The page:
I was a little ahead of the curve, slowing down to a stop back in January, when I suddenly burnt out. Even now in October, I am recovering from decades of overwork, and “pushing through” habits. It’s caused me to stop and reflect on so many memories growing up. I’ve begun to understand what makes me tick, and be grateful for the many coping strategies I am now either putting to rest, or affirming.

Just this week, I’ve remembered something my Dad taught my sisters and me.

On our occasional weekends away, we’d sometimes hike along wet and muddy bush tracks, and Dad would explain how to navigate the puddles we came across every so often.

“Usually, the best way to tackle a puddle is right through the middle,” he’d say. “People generally don’t tread there, and the bottom is not as soft as the mud around the edges.”

“Usually, the best way to tackle a puddle is right through the middle”

I remember trying it, disbelieving him. And to my surprise, more often than not, the ground was firm. Rocky even.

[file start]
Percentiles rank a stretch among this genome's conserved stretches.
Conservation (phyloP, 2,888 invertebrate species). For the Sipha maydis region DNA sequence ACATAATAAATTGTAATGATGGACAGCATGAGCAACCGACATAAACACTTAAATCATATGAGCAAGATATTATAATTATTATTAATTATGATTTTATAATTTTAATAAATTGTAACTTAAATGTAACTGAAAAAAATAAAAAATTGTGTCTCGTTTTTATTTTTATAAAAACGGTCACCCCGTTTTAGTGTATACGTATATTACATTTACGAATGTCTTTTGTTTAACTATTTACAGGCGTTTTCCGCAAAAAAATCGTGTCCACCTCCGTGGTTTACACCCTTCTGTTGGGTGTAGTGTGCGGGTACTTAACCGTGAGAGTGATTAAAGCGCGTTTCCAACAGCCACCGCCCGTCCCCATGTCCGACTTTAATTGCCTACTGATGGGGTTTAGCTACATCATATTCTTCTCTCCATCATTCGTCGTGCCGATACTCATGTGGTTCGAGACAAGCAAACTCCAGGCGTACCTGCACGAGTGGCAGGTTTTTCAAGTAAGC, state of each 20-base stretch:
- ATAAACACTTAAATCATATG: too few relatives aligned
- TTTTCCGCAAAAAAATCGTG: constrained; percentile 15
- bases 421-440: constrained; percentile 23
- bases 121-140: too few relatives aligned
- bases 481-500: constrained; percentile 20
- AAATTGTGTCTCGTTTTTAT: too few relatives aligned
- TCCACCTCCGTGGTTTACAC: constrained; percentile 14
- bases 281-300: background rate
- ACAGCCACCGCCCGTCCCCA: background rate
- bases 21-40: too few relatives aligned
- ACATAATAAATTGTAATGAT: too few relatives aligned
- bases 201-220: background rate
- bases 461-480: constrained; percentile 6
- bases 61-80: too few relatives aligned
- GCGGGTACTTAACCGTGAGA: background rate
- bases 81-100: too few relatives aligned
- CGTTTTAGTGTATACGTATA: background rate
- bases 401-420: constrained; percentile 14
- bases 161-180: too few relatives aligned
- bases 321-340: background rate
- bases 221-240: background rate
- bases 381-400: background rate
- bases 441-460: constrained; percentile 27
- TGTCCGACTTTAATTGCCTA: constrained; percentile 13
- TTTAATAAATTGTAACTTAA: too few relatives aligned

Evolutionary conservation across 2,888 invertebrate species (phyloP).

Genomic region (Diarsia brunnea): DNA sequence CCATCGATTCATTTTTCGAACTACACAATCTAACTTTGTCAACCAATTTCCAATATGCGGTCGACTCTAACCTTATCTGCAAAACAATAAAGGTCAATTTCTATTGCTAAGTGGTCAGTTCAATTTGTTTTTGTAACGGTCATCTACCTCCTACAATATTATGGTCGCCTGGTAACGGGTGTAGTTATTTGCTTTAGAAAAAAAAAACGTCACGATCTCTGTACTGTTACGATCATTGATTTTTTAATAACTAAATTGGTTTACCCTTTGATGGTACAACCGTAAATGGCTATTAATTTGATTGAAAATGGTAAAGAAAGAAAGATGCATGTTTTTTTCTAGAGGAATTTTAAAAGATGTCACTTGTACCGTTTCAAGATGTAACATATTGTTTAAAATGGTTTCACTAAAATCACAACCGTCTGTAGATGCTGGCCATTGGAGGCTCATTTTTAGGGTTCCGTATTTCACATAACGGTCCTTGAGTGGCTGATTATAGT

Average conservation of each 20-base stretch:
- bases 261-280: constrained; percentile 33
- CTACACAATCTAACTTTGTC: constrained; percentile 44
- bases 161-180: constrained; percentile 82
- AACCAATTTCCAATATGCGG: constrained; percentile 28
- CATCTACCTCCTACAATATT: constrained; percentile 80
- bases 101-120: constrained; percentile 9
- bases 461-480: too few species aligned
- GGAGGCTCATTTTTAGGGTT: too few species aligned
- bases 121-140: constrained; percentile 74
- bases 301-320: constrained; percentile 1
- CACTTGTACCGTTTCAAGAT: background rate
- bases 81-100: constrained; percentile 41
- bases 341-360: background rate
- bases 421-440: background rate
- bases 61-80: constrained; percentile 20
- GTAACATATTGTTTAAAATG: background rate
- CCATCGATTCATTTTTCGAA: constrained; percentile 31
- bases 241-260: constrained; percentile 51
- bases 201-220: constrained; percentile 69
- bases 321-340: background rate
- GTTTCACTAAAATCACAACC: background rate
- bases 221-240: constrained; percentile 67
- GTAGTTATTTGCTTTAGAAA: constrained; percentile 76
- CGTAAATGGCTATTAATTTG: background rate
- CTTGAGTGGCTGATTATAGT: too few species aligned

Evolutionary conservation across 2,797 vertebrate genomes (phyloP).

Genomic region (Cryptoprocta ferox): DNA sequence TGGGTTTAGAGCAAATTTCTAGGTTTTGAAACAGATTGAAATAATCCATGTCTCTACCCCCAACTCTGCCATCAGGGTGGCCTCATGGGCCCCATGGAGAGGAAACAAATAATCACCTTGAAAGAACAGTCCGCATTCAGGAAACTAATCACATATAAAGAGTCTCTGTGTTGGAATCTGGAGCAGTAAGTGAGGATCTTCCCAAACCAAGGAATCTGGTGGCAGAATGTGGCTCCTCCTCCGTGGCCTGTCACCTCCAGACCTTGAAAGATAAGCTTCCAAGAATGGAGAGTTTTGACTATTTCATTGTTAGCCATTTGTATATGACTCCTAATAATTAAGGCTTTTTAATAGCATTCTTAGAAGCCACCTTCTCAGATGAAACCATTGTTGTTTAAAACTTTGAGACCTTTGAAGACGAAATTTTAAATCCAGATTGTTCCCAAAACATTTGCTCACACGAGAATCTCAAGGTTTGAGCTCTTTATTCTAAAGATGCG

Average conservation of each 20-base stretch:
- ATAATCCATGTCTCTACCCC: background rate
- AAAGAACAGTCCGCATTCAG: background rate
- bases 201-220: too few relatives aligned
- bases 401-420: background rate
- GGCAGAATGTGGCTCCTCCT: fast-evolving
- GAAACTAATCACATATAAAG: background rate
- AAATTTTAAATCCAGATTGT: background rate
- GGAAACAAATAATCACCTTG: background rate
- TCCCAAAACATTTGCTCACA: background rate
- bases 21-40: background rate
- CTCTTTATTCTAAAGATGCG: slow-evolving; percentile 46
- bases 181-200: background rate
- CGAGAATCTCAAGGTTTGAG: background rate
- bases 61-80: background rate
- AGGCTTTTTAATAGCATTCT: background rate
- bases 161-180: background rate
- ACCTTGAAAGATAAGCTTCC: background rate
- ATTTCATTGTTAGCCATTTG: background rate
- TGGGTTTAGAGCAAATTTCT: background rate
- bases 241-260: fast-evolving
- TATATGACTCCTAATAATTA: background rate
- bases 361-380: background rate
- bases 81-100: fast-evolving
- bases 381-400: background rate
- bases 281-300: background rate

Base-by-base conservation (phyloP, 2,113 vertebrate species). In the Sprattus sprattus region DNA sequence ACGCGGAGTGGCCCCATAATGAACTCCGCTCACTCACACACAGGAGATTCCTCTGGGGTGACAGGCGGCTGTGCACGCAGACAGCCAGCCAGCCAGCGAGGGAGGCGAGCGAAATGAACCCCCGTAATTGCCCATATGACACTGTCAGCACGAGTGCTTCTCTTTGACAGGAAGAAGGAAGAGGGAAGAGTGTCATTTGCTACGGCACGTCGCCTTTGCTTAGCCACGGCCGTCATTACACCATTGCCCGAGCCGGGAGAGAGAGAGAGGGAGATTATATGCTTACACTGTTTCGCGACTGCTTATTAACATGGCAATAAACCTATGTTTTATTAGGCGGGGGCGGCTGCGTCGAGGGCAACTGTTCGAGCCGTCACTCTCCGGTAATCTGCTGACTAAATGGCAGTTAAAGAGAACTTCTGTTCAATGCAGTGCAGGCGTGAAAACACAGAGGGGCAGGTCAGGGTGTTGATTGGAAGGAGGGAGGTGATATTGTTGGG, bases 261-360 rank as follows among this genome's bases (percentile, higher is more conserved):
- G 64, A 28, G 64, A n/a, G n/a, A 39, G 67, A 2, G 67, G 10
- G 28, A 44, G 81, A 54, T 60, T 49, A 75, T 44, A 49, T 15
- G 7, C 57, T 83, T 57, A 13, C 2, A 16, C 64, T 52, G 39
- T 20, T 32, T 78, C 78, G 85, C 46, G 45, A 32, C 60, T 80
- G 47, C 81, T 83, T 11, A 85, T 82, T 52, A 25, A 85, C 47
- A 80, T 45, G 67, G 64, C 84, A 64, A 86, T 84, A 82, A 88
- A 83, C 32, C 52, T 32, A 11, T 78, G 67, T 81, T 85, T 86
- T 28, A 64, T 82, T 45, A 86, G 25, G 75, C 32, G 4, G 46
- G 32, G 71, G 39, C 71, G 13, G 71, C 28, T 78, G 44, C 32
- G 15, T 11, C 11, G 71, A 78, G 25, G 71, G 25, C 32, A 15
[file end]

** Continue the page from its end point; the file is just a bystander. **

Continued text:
As I reflected on his practical wisdom this week, I’ve realised Dad’s words are such an allegory for the Christian life. Because so often we choose to avoid the “muddy puddles” of life, and instead, walk gingerly in the treacherous mud alongside them.

And likewise, it is so easy to choose the path that everyone else takes during this unusual year, instead of the one Jesus wants you to take – through the water. I remembered I can confidently take a step of faith into the murky water, and discover there is rock there, just beneath the surface. Jesus’ strength supports me in the middle of the mess. He is used to mess. He knows I need his loving embrace.

All he does is ask me to come to him. To take a step into the great unknown. It’s very different to what others do!

And now I live, trusting he has me safely in his care, even during this pandemic year.

Faith and Confidence

It’s like the writer to the Hebrews noted that faith is about being confident in what we DON’T see.

So, my encouragement to you today is to follow me and take the leap of faith! Step into your muddy puddle! It’s still messy. But as you step, Jesus will hold you up. And it’s so much better than falling in a heap in your own slippery wisdom and failings.

Now faith is confidence in what we hope for and assurance about what we do not see.

Hebrews 11:1

Jenny Baxter

Jenny Baxter is the State Director for Tasmanian Baptist Women. She has five grown up kids (three of them in Melbourne!) and attends Hobart Baptist Church with her husband, Stephen. She walks on the beach most days, and is learning to take it slowly. At last.